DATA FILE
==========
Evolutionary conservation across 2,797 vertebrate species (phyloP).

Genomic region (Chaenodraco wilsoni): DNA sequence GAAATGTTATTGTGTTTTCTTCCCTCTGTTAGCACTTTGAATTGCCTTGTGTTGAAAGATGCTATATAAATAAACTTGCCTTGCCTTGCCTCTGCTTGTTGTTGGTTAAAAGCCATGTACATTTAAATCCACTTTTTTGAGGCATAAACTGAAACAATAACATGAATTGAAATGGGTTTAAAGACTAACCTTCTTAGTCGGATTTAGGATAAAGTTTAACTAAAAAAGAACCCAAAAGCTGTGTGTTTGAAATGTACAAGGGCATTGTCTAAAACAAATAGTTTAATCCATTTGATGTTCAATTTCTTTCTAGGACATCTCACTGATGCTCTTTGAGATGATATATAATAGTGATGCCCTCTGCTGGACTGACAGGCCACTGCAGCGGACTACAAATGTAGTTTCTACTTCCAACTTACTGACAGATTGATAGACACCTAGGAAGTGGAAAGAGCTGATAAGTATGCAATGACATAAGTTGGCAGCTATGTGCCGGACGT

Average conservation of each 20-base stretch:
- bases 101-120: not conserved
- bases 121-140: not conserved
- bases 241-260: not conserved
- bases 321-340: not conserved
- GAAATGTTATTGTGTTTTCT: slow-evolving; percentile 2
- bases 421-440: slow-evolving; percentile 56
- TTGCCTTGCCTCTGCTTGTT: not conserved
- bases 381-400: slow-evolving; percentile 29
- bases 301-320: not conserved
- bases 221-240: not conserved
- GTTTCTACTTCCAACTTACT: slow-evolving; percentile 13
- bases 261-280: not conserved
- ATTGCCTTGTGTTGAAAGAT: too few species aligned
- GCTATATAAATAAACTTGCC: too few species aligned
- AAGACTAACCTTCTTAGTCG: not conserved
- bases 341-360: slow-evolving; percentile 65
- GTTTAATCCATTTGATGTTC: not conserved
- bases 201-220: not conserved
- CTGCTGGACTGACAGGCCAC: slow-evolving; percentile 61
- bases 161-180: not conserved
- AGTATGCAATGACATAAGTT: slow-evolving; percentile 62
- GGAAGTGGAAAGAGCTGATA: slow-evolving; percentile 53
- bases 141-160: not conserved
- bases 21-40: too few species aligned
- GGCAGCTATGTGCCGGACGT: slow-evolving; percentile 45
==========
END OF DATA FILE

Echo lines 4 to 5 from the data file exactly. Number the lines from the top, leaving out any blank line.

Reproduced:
- bases 101-120: not conserved
- bases 121-140: not conserved